Belfield House at University College (Dublin, Ireland)
The Buildings office on the University College Dublin (UCD) campus, part of is heated with a 120m deep borehole geothermal borehole.
The office is part of Belfield House that was built in 1801 by Ambrose Moore and subsequently extended in the 1830s to create a mix of Georgian and Victorian features.
The geothermal system was included as part of a recent refurbishment in 2005.
The UCD campus has been the focus of several research projects on both the geothermal potential of the site and ground thermal properties. Other conventional collectors are present on the site and provide a good basis for comparison of the heat exchangers developed as part of Cheap-GSHPs.
Residential ecohouse (Putte bij Mechelen, Belgium)
The residential ecohouse in Belgium is a single family home out of two stories and with a total surface area of 170 m2.
The house has structural frame out of wood,the walls are out of straw bales of 35 cm thickness and the windows are three pane windows.
Heating and cooling will be provided by a geothermal heat pump through radiant panels.
State of art coaxial GSHE’s and newly developed coaxial GSHE’s will be installed, monitored and confronted to each other. This, to demonstrate the improvements and developments realized within WP3.
Universidad Politécnica de Valencia (Spain)
In the context of a project funded by the Spanish Ministry of Science and Innovation, a reference borehole heat exchanger installation was constructed in the Universidad Politécnica de Valencia campus to improve the procedures to characterize thermal properties of Mediterranean area grounds.
Borehole depth is 17 meters (two pieces with a length of 8,70 meters each connected by a joint) with polyethylene tubes installed vertically in a pipe located in the center of the pile with a double U-shaped configuration to permit the passage of the heat carrying fluid.
The idea is to enlarge the capacity of the installation and in parallel build in a novel helical heat exchanger developed within Cheap-GSHPs.
This would allow a very precise comparative study of the thermal performance of both in semipermeable soil conditions, as well as allow very detailed studies of the thermal conditions in a variety of external climate and usage characteristics (heating, cooling, etc…).
Demo room with heat pump and under floor heating systems and lots of testing possibilities.
The finally selected GSHE’s within WP2 will be installed here with the selected machine technology. The area will also be as one of the demonstration sites of WP6.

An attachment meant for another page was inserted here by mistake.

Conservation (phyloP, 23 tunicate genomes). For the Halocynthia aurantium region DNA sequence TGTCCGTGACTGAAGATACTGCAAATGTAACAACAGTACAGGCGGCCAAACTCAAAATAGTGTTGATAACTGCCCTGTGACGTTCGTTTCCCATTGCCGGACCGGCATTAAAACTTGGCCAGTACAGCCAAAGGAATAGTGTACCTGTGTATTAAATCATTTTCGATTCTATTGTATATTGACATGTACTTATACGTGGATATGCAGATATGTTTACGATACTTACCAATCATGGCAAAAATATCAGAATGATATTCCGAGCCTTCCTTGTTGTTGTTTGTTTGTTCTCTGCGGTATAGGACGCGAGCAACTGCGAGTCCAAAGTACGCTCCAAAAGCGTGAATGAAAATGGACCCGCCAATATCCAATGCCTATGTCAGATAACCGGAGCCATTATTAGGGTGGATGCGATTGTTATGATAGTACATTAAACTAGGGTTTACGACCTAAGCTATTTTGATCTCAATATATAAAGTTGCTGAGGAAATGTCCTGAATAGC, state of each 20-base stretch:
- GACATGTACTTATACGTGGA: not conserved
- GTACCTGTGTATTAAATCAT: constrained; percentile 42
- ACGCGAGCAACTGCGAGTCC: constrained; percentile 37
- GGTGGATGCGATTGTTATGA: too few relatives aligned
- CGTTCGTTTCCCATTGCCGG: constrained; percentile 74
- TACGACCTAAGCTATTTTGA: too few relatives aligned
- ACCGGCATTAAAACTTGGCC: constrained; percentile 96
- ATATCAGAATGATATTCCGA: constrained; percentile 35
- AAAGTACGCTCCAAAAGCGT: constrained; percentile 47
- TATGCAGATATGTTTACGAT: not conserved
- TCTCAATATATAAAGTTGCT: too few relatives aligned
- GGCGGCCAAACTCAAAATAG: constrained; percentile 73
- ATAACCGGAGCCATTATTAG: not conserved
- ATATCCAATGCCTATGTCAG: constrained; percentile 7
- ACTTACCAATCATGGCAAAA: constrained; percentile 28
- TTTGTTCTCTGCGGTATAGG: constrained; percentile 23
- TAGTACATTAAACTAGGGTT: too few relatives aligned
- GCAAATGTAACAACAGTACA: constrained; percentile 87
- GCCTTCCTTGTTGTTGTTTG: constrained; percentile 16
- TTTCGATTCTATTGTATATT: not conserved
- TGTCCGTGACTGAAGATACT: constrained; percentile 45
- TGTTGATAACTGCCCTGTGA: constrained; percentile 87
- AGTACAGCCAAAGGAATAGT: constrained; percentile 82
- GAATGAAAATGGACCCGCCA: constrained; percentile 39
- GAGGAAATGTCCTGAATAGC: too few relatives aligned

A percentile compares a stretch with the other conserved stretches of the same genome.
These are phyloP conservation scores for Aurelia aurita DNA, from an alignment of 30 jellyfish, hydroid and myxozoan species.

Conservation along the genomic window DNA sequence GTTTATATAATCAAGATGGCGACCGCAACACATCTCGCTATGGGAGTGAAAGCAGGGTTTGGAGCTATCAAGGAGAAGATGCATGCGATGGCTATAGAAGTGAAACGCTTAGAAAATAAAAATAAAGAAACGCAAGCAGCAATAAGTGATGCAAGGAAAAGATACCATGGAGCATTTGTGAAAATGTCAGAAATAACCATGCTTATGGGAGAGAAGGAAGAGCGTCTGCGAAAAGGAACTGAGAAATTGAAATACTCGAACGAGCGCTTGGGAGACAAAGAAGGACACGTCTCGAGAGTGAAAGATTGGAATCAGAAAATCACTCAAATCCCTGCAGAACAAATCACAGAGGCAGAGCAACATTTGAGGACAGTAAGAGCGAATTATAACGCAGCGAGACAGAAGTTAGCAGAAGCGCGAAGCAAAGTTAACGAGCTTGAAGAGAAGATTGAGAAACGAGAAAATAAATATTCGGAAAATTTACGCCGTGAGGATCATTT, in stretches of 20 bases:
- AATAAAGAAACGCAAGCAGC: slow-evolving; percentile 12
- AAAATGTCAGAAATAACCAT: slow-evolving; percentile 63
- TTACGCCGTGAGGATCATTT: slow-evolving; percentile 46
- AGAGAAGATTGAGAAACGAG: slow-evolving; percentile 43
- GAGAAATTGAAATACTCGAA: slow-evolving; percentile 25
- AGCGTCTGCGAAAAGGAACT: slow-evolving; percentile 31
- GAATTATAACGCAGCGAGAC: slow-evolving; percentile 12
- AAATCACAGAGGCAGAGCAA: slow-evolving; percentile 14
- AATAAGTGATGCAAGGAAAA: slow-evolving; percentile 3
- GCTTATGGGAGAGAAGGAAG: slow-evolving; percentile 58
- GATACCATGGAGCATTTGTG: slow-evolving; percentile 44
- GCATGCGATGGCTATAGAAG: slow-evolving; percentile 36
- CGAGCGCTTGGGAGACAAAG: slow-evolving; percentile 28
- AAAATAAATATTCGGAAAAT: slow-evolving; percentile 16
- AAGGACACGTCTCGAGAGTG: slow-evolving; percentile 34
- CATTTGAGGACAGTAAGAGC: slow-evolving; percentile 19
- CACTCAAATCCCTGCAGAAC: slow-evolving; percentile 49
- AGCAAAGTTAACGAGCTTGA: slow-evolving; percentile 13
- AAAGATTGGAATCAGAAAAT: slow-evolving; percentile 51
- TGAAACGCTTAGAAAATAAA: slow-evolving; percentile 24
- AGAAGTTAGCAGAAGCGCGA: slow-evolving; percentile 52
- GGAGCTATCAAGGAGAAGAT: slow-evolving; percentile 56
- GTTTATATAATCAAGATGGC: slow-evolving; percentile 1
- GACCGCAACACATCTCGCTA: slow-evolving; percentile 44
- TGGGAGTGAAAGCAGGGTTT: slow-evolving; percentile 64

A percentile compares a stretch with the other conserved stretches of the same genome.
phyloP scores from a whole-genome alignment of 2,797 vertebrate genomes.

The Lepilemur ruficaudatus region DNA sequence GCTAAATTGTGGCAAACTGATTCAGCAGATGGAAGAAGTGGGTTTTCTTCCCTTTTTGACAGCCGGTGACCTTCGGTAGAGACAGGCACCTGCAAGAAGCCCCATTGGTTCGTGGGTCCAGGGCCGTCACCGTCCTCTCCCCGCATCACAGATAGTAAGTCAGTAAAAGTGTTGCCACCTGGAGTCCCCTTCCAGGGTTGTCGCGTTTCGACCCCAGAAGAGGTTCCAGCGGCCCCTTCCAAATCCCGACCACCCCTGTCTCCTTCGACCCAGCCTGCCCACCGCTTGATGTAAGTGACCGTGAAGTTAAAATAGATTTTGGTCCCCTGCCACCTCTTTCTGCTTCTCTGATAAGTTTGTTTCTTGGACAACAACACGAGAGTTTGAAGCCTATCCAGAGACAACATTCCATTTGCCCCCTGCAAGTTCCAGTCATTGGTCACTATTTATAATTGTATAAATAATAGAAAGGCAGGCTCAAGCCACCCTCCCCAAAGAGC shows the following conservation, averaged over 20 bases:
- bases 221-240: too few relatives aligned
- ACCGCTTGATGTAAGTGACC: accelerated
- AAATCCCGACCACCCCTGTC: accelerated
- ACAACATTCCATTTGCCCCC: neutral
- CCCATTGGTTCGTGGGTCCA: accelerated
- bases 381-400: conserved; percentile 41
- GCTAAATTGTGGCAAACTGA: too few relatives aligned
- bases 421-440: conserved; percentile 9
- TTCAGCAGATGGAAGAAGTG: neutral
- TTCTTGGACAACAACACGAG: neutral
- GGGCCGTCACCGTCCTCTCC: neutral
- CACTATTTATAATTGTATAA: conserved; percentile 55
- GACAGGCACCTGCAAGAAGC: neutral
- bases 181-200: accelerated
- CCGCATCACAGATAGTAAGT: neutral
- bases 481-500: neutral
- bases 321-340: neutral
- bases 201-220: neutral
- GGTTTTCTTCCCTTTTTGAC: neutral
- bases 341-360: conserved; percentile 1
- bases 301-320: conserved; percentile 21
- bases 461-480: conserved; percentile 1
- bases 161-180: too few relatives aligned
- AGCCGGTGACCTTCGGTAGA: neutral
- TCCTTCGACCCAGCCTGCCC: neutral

Bioclimatic office building of CRES (Pikermi, Greece)
The bioclimatic office building of CRES (total net area 428m2) was designed and constructed as a demonstration building which uses various RES technologies and energy saving techniques.
This building was constructed during the years 1999- 2001.
Among RES technologies used in the building, the geothermal water-towater heat pump operates in bivalent mode and covers about 21% of heating and 15% of cooling loads of the building.
The unit utilizes groundwater from two wells ~80m deep each, located North and South of the building.
The heating and cooling capacity of the aforementioned system is Pth=17.5kW and Pc=16kW respectively.
Technical Museum of Zagreb (Croatia)
The Museum is in operation since 1954 and it is one of the most visited museum of Croatia.
It houses historic aircraft, cars, machinery and equipment. It maintains the oldest preserved steam engine in the area, dating from the mid- 19th century.
The implementation of CHEAP geothermal solution in the atelier and expo rooms of the Technical Museum will also display a function of education and awareness on the contribution of science and technology to sustainable energy.
A special area has been devised for this important function and devoted to enhance awareness and education of youngsters and broader public on the matter.
Cheap installations will therefore be able to provide factual reduction of costs and of CO2 emission along with an important educational asset for the sustainability and climate change mitigation efforts.